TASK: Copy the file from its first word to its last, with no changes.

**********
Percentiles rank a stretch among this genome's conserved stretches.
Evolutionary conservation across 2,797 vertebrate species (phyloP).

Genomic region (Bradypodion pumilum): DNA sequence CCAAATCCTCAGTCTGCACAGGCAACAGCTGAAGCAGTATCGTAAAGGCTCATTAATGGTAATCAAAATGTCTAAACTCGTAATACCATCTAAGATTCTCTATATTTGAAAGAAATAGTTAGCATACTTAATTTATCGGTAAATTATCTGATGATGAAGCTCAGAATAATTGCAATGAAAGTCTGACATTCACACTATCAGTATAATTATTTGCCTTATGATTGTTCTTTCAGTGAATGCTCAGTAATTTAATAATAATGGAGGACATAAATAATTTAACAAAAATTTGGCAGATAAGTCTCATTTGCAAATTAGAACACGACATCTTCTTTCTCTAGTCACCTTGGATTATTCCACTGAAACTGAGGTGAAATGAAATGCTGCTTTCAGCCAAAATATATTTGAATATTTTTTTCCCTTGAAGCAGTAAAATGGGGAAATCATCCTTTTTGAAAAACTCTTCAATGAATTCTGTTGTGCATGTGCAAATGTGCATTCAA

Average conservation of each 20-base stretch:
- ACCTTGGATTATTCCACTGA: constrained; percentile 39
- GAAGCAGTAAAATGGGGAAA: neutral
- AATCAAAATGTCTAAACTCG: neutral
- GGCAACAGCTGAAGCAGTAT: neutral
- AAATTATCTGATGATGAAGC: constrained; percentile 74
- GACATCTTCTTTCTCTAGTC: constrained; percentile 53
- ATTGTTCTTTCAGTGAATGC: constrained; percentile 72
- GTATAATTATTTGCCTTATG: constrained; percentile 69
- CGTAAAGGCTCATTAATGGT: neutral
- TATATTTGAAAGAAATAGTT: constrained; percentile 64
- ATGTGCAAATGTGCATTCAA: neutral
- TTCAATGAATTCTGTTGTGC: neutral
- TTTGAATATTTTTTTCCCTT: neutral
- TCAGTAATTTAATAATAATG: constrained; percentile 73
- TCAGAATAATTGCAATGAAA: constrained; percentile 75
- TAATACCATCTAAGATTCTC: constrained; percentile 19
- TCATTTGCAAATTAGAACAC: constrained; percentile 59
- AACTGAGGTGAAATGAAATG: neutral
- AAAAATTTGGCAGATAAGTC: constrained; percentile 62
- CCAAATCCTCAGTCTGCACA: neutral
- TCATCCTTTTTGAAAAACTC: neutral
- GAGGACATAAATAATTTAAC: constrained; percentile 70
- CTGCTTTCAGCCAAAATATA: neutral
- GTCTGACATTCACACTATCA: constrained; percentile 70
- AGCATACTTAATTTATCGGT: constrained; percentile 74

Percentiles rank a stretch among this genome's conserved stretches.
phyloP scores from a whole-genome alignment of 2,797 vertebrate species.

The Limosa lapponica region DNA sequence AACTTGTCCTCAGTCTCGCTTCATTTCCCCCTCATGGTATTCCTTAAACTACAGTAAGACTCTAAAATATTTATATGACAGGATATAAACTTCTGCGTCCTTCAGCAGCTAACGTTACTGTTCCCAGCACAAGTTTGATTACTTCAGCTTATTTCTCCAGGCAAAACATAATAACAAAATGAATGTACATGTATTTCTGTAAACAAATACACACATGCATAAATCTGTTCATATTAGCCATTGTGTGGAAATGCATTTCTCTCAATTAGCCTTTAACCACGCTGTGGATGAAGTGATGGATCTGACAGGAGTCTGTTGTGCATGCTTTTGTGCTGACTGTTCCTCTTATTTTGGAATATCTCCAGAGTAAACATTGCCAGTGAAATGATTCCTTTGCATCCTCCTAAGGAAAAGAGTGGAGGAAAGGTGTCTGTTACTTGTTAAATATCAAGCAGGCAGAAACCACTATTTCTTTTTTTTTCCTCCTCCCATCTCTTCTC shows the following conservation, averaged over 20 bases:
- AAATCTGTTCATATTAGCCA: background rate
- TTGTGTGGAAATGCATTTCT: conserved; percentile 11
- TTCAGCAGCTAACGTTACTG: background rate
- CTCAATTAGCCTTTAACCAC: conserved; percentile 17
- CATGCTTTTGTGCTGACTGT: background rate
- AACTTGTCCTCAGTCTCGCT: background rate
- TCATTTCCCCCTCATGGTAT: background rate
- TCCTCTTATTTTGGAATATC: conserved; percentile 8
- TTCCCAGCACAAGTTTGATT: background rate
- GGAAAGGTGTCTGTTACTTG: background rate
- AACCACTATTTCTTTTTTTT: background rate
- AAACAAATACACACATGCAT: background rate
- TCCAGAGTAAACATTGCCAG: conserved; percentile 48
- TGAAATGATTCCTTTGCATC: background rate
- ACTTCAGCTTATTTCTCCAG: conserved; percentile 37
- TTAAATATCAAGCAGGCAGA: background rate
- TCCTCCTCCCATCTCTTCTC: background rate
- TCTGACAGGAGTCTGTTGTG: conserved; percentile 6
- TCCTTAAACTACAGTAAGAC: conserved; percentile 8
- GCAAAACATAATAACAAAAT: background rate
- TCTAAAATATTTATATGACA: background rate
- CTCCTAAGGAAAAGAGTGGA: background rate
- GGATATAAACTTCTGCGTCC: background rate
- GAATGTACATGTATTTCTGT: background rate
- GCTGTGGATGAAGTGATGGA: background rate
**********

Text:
Percentiles rank a stretch among this genome's conserved stretches.
Evolutionary conservation across 2,797 vertebrate species (phyloP).

Genomic region (Bradypodion pumilum): DNA sequence CCAAATCCTCAGTCTGCACAGGCAACAGCTGAAGCAGTATCGTAAAGGCTCATTAATGGTAATCAAAATGTCTAAACTCGTAATACCATCTAAGATTCTCTATATTTGAAAGAAATAGTTAGCATACTTAATTTATCGGTAAATTATCTGATGATGAAGCTCAGAATAATTGCAATGAAAGTCTGACATTCACACTATCAGTATAATTATTTGCCTTATGATTGTTCTTTCAGTGAATGCTCAGTAATTTAATAATAATGGAGGACATAAATAATTTAACAAAAATTTGGCAGATAAGTCTCATTTGCAAATTAGAACACGACATCTTCTTTCTCTAGTCACCTTGGATTATTCCACTGAAACTGAGGTGAAATGAAATGCTGCTTTCAGCCAAAATATATTTGAATATTTTTTTCCCTTGAAGCAGTAAAATGGGGAAATCATCCTTTTTGAAAAACTCTTCAATGAATTCTGTTGTGCATGTGCAAATGTGCATTCAA

Average conservation of each 20-base stretch:
- ACCTTGGATTATTCCACTGA: constrained; percentile 39
- GAAGCAGTAAAATGGGGAAA: neutral
- AATCAAAATGTCTAAACTCG: neutral
- GGCAACAGCTGAAGCAGTAT: neutral
- AAATTATCTGATGATGAAGC: constrained; percentile 74
- GACATCTTCTTTCTCTAGTC: constrained; percentile 53
- ATTGTTCTTTCAGTGAATGC: constrained; percentile 72
- GTATAATTATTTGCCTTATG: constrained; percentile 69
- CGTAAAGGCTCATTAATGGT: neutral
- TATATTTGAAAGAAATAGTT: constrained; percentile 64
- ATGTGCAAATGTGCATTCAA: neutral
- TTCAATGAATTCTGTTGTGC: neutral
- TTTGAATATTTTTTTCCCTT: neutral
- TCAGTAATTTAATAATAATG: constrained; percentile 73
- TCAGAATAATTGCAATGAAA: constrained; percentile 75
- TAATACCATCTAAGATTCTC: constrained; percentile 19
- TCATTTGCAAATTAGAACAC: constrained; percentile 59
- AACTGAGGTGAAATGAAATG: neutral
- AAAAATTTGGCAGATAAGTC: constrained; percentile 62
- CCAAATCCTCAGTCTGCACA: neutral
- TCATCCTTTTTGAAAAACTC: neutral
- GAGGACATAAATAATTTAAC: constrained; percentile 70
- CTGCTTTCAGCCAAAATATA: neutral
- GTCTGACATTCACACTATCA: constrained; percentile 70
- AGCATACTTAATTTATCGGT: constrained; percentile 74

Percentiles rank a stretch among this genome's conserved stretches.
phyloP scores from a whole-genome alignment of 2,797 vertebrate species.

The Limosa lapponica region DNA sequence AACTTGTCCTCAGTCTCGCTTCATTTCCCCCTCATGGTATTCCTTAAACTACAGTAAGACTCTAAAATATTTATATGACAGGATATAAACTTCTGCGTCCTTCAGCAGCTAACGTTACTGTTCCCAGCACAAGTTTGATTACTTCAGCTTATTTCTCCAGGCAAAACATAATAACAAAATGAATGTACATGTATTTCTGTAAACAAATACACACATGCATAAATCTGTTCATATTAGCCATTGTGTGGAAATGCATTTCTCTCAATTAGCCTTTAACCACGCTGTGGATGAAGTGATGGATCTGACAGGAGTCTGTTGTGCATGCTTTTGTGCTGACTGTTCCTCTTATTTTGGAATATCTCCAGAGTAAACATTGCCAGTGAAATGATTCCTTTGCATCCTCCTAAGGAAAAGAGTGGAGGAAAGGTGTCTGTTACTTGTTAAATATCAAGCAGGCAGAAACCACTATTTCTTTTTTTTTCCTCCTCCCATCTCTTCTC shows the following conservation, averaged over 20 bases:
- AAATCTGTTCATATTAGCCA: background rate
- TTGTGTGGAAATGCATTTCT: conserved; percentile 11
- TTCAGCAGCTAACGTTACTG: background rate
- CTCAATTAGCCTTTAACCAC: conserved; percentile 17
- CATGCTTTTGTGCTGACTGT: background rate
- AACTTGTCCTCAGTCTCGCT: background rate
- TCATTTCCCCCTCATGGTAT: background rate
- TCCTCTTATTTTGGAATATC: conserved; percentile 8
- TTCCCAGCACAAGTTTGATT: background rate
- GGAAAGGTGTCTGTTACTTG: background rate
- AACCACTATTTCTTTTTTTT: background rate
- AAACAAATACACACATGCAT: background rate
- TCCAGAGTAAACATTGCCAG: conserved; percentile 48
- TGAAATGATTCCTTTGCATC: background rate
- ACTTCAGCTTATTTCTCCAG: conserved; percentile 37
- TTAAATATCAAGCAGGCAGA: background rate
- TCCTCCTCCCATCTCTTCTC: background rate
- TCTGACAGGAGTCTGTTGTG: conserved; percentile 6
- TCCTTAAACTACAGTAAGAC: conserved; percentile 8
- GCAAAACATAATAACAAAAT: background rate
- TCTAAAATATTTATATGACA: background rate
- CTCCTAAGGAAAAGAGTGGA: background rate
- GGATATAAACTTCTGCGTCC: background rate
- GAATGTACATGTATTTCTGT: background rate
- GCTGTGGATGAAGTGATGGA: background rate